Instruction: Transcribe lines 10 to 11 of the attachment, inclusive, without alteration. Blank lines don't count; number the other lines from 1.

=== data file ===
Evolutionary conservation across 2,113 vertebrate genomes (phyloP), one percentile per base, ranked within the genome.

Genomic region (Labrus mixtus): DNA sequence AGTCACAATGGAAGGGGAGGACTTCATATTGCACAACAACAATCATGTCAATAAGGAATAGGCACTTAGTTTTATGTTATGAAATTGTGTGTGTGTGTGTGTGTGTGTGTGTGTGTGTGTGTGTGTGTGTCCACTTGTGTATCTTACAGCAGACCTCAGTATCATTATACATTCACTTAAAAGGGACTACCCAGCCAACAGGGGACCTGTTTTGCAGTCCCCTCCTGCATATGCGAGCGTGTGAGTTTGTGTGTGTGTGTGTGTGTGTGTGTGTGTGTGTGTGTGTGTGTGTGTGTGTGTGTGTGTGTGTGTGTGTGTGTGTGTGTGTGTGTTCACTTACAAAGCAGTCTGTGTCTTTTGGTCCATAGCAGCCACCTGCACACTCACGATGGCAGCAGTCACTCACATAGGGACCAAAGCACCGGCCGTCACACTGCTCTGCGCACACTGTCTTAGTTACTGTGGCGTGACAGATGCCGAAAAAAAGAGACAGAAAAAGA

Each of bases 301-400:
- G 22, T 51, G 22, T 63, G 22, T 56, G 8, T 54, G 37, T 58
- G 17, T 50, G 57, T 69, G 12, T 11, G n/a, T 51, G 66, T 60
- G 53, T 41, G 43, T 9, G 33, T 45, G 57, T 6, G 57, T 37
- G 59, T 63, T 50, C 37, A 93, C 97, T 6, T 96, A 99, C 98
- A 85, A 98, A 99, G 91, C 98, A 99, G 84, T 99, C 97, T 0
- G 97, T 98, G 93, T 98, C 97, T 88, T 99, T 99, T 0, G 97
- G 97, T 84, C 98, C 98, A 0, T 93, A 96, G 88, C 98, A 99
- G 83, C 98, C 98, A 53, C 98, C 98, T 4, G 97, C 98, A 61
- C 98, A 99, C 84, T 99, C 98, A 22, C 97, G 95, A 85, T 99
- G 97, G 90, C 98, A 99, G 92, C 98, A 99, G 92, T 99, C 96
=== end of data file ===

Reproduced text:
- G 97, T 84, C 98, C 98, A 0, T 93, A 96, G 88, C 98, A 99
- G 83, C 98, C 98, A 53, C 98, C 98, T 4, G 97, C 98, A 61